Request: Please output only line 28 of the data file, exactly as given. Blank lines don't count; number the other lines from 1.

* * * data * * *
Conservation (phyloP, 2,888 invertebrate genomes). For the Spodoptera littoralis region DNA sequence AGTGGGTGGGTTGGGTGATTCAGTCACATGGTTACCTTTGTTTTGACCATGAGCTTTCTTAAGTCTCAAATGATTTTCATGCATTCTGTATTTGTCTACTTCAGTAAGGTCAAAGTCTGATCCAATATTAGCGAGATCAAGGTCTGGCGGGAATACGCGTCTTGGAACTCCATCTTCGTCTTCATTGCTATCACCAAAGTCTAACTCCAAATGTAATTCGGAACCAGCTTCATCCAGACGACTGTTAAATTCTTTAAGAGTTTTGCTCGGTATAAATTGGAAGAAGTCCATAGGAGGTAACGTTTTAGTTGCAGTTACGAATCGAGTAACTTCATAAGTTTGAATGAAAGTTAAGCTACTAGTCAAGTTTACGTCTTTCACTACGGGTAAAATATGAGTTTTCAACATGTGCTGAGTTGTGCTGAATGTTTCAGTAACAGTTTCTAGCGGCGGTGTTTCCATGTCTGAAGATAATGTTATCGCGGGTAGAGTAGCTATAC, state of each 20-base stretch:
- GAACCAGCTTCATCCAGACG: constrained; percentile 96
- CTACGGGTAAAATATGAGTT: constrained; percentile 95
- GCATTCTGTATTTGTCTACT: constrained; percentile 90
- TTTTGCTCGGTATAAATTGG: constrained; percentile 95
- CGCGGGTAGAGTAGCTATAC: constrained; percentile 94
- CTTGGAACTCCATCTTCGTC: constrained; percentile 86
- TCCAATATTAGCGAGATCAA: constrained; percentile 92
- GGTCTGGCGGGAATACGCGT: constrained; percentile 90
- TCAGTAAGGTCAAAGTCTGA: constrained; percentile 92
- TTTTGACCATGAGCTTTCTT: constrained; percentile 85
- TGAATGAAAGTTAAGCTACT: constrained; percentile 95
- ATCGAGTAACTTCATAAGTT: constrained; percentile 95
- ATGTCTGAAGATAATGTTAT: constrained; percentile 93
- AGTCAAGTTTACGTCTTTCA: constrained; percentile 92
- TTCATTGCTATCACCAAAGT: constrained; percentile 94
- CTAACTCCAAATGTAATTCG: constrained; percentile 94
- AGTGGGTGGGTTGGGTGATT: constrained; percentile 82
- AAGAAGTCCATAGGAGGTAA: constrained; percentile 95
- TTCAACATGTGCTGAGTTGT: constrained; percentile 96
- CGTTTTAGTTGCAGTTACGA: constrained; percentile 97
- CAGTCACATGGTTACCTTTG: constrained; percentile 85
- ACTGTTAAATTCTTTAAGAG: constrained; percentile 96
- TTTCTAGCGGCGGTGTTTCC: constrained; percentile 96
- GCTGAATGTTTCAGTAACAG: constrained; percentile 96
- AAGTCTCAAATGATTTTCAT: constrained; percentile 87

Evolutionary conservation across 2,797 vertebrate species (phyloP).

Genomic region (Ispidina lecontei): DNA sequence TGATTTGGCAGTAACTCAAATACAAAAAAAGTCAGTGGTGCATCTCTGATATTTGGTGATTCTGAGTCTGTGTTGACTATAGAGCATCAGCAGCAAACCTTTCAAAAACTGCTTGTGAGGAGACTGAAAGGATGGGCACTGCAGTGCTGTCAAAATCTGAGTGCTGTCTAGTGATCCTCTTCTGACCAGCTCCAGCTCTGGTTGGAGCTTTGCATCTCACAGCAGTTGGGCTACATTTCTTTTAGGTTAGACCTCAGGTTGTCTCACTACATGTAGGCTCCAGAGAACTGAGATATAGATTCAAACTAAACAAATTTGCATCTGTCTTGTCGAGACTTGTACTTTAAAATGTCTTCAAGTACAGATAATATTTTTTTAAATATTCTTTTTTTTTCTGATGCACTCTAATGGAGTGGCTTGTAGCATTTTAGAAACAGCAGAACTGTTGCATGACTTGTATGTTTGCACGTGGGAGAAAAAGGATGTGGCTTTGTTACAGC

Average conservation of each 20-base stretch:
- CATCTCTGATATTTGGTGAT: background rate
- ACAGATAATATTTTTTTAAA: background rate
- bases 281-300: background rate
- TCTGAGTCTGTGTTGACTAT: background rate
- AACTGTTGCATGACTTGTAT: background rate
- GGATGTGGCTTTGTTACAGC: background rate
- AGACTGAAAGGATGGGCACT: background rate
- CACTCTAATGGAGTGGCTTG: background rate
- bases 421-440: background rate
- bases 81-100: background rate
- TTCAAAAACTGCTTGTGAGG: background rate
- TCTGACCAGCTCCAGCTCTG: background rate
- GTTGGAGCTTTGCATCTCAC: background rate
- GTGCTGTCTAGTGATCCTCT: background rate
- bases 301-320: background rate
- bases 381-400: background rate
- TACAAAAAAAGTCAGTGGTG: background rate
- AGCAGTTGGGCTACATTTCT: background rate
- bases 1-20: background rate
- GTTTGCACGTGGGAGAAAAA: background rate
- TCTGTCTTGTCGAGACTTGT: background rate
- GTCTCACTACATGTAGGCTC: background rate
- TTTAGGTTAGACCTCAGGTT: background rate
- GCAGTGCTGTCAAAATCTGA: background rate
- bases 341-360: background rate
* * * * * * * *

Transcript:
Genomic region (Ispidina lecontei): DNA sequence TGATTTGGCAGTAACTCAAATACAAAAAAAGTCAGTGGTGCATCTCTGATATTTGGTGATTCTGAGTCTGTGTTGACTATAGAGCATCAGCAGCAAACCTTTCAAAAACTGCTTGTGAGGAGACTGAAAGGATGGGCACTGCAGTGCTGTCAAAATCTGAGTGCTGTCTAGTGATCCTCTTCTGACCAGCTCCAGCTCTGGTTGGAGCTTTGCATCTCACAGCAGTTGGGCTACATTTCTTTTAGGTTAGACCTCAGGTTGTCTCACTACATGTAGGCTCCAGAGAACTGAGATATAGATTCAAACTAAACAAATTTGCATCTGTCTTGTCGAGACTTGTACTTTAAAATGTCTTCAAGTACAGATAATATTTTTTTAAATATTCTTTTTTTTTCTGATGCACTCTAATGGAGTGGCTTGTAGCATTTTAGAAACAGCAGAACTGTTGCATGACTTGTATGTTTGCACGTGGGAGAAAAAGGATGTGGCTTTGTTACAGC